The Bronze Age palace was revealed on the eastern bank of the Tigris river in Iraq’s Duhok province. … The ruins of the palace, which in ancient times stood on a terrace overlooking the Tigris Valley, are preserved to a height of about 23 feet. The site was once part of the ancient Mittani empire, which encompassed much of modern-day Iraq and Syria from the 15th century to the 14th century BC.

Pretty snazzy find.

Experts are eager to gain new insight into the Mittani Empire by studying 10 tablets with Cuneiform writing that were discovered in the palace. One of the tablets indicates that Kemune was likely the ancient city of Zakhiku, which means that it may have existed for 400 years.

This reminds me of the lost Mayan cities discovered in Guatemala. Wasn’t that just last year? Remarkable that we’re still tripping over lost cities and palaces after all this time. Or perhaps not. Palaces beneath the Tigris . . . Mayan cities beneath the green ocean of the jungle . . . pretty hard to spot, either way.

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A Regency gentleman

As quirks go, this guy has a great one.

https://pictorial.jezebel.com/allow-this-man-who-lives-every-day-as-a-regency-dandy-t-1835907485

A brief video profile by the BBC of a 25-year-old man named Zack Pinsent has racked up more than a million views on Twitter, and that’s probably because he wears historical clothing full-time and manages to seem at least somewhat chill about it, even as he announces with absolute confidence, “I don’t own or wear any modern clothing.”

Not only does Zach dress like a Regency dandy every day, he specializes in historical tailoring: “Bespoke period clothing crafted with historical accuracy,” his website promises. Therefore he’s really a walking advertisement for his own business—and frankly, a fairly persuasive one. 

The corsets and wide skirts and so on aren’t as delightful to contemplate as the wonderful masculine styles. But if styles like this became fashionable for both men and women, well, I would not be sad about that.

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Space Chillware

So this review caught my eye: Space Chillware: Record of a Spaceborn Few. This is of course the third book in Becky Chamber’s series, though evidently disconnected from the other two books — a standalone in the same universe.

Here’s what the review notes:

The setting was really interesting and philosophically fruitful: a fleet of generation ships dating back to a time before contact with aliens who possess advanced technology that made generation ships useless.  Instead of traversing the inky depths of interstellar space, the Fleet orbits a planet.  Still, the people continue to live there.  Why? It’s complicated.  But it prompts the existential question: What are we, the readers, doing on a rock hurtling through space heading nowhere in particular, destined to die?  It starts off subtle but it all gets pretty deep (we’re talking meaning-of-life type stuff, some of it – damn it – coming from the angsty teen).  This really surprised me considering a lot of the novel feels pretty… light and fluffy.  You could totally read this as a light and fluffy space romp and enjoy it just fine, but there are depths if you’re willing to look into the subtleties.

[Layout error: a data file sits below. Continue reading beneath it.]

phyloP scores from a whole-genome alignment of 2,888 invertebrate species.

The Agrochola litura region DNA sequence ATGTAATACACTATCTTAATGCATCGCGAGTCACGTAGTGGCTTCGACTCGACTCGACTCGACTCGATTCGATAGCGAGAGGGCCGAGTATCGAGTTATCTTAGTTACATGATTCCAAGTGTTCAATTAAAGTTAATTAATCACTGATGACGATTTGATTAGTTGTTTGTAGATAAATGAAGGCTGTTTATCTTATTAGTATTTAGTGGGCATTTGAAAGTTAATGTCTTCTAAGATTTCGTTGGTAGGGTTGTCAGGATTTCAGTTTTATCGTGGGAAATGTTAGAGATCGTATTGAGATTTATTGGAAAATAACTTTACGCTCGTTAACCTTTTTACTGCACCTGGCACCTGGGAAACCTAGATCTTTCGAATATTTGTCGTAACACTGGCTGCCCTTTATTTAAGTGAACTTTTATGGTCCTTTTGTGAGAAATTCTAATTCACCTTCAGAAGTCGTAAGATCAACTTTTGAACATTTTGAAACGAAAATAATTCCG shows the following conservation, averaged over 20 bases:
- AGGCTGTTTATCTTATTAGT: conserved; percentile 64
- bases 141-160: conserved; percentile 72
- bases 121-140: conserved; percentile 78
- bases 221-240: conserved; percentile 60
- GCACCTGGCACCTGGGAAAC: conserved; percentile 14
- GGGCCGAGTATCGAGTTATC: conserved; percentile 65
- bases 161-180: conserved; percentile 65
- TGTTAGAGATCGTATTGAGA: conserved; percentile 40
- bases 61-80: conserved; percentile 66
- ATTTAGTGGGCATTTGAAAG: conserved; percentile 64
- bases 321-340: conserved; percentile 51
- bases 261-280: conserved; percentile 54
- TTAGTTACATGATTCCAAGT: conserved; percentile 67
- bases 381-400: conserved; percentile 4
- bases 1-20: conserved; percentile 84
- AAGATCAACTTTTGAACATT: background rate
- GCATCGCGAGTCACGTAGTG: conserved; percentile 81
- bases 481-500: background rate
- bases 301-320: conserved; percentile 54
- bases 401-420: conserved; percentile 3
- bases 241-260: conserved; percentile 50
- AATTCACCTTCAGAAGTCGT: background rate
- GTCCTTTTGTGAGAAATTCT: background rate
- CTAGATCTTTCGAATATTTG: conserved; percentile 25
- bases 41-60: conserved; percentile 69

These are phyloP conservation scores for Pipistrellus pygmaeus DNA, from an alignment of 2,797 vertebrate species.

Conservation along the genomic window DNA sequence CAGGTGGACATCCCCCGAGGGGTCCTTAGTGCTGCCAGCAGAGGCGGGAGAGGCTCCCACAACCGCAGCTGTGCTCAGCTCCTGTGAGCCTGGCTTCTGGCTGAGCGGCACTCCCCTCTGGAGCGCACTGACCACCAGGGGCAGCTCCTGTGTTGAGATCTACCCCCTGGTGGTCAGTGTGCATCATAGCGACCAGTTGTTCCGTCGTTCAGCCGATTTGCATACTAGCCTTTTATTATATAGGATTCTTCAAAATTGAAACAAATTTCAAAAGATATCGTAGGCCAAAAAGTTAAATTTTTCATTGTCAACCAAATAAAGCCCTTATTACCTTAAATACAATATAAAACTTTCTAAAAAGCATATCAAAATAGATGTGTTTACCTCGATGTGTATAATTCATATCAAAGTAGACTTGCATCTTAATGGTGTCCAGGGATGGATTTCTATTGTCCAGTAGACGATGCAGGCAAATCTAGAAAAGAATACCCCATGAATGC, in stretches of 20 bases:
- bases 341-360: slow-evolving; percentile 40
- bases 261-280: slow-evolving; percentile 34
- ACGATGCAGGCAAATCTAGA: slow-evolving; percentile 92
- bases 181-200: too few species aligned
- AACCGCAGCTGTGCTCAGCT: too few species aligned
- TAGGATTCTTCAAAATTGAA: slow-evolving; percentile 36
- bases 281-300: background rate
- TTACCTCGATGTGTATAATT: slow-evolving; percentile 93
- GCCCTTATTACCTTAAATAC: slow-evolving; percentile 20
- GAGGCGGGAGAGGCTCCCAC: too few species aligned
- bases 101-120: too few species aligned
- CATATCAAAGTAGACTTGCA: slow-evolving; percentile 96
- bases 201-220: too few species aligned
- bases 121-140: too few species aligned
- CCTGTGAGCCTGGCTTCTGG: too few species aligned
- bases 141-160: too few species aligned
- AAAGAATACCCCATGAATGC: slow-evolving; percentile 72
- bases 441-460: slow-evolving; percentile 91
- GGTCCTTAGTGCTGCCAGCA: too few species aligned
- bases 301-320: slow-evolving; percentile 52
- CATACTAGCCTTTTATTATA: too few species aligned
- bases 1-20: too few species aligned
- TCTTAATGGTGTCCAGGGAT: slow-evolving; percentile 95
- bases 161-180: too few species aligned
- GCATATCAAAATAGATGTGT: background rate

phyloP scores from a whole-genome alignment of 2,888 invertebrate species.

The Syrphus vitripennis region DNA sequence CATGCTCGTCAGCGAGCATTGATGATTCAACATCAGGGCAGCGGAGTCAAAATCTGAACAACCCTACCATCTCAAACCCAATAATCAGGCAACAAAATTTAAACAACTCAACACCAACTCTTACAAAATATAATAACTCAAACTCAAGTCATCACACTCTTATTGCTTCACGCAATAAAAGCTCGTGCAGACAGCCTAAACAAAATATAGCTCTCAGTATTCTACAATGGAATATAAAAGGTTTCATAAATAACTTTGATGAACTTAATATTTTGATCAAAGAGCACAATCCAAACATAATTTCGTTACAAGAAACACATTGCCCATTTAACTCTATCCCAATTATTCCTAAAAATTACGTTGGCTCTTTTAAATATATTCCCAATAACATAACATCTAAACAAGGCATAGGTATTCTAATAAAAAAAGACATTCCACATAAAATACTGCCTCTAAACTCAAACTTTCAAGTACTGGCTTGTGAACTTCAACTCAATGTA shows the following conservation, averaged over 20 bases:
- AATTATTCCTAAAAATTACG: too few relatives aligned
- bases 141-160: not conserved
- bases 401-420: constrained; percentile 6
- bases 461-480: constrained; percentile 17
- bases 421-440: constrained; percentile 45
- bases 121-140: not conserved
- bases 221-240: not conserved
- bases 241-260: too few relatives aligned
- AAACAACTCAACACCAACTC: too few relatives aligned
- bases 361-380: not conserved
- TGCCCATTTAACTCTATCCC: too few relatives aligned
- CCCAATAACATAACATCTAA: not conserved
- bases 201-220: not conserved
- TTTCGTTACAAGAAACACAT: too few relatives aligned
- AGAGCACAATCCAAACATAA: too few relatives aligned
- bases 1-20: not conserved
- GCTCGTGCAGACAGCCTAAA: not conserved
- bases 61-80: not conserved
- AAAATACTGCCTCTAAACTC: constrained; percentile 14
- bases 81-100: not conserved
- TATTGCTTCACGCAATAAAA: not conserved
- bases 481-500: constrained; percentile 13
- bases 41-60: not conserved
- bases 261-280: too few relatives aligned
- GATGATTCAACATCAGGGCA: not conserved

Some reviewers have complained that “nothing happens.”  It’s true that nobody is saving the galaxy here.  But galaxy-saving is a bit overdone, isn’t it?  This isn’t Space Opera as much as Space Chillwave.  

I enjoy the whole concept of Space Chillware. Since the story has a rating of 4.2 on Goodreads, with nearly two thousand reviews, apparently a lot of readers kind of feel the same way.

I haven’t read it yet. If you have, what did you think?

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Adding an animal character to your novel

Here’s a post at Kill Zone Blog by Joanna Campbell Slan on incorporating an animal character into a novel. A mystery novel, one may assume, given that this post is at Kill Zone Blog, but it’s an interesting topic no matter the genre, right?

Writing an animal character is tricky. You don’t want to get too sappy, you don’t want to turn off non-pet people, and you shouldn’t rely on the animal to be a deus ex machina, a mystery that’s literally solved by God’s intervention.

All good points. Too sappy, too human, too artificial-robot-friend, there are many ways to go wrong. Looks like Slan based her animal character on a friend’s Golden, and used this particular dog’s obsession with carrying around stuffed toys to incorporate a dog into her plot:

Taken all together, those observations gave me a lot of good ideas. What if someone used a pet toy as a place to hide something of value? What if the toy as a sort of ersatz safe deposit box? That was the break-through idea that became the nucleus of my story.

So that’s all fine and good, but this post is really rather specific. It’s not about fitting an animal character into YOUR story; it’s about how Slan worked a particular dog into HER story. It’s not actually that hard to broaden the topic. In fact, let’s make it into a top-five list:

Top Five Points to Keep in Mind When Writing an Animal Character:

1) Animals are not humans in furry suits. Unless there’s a good reason to do otherwise (say, the bull terrier is solving the murder mystery), an animal should behave in a moderately realistic way. It will add depth to your novel if your dogs behave like dogs, your foxes like foxes, your horses like horses, not like humans or like transportation robots (like a whole bunch of examples). Exceptions: if your horses are actually avatars of the gods, that’s different. Or robots, like Fes, for example.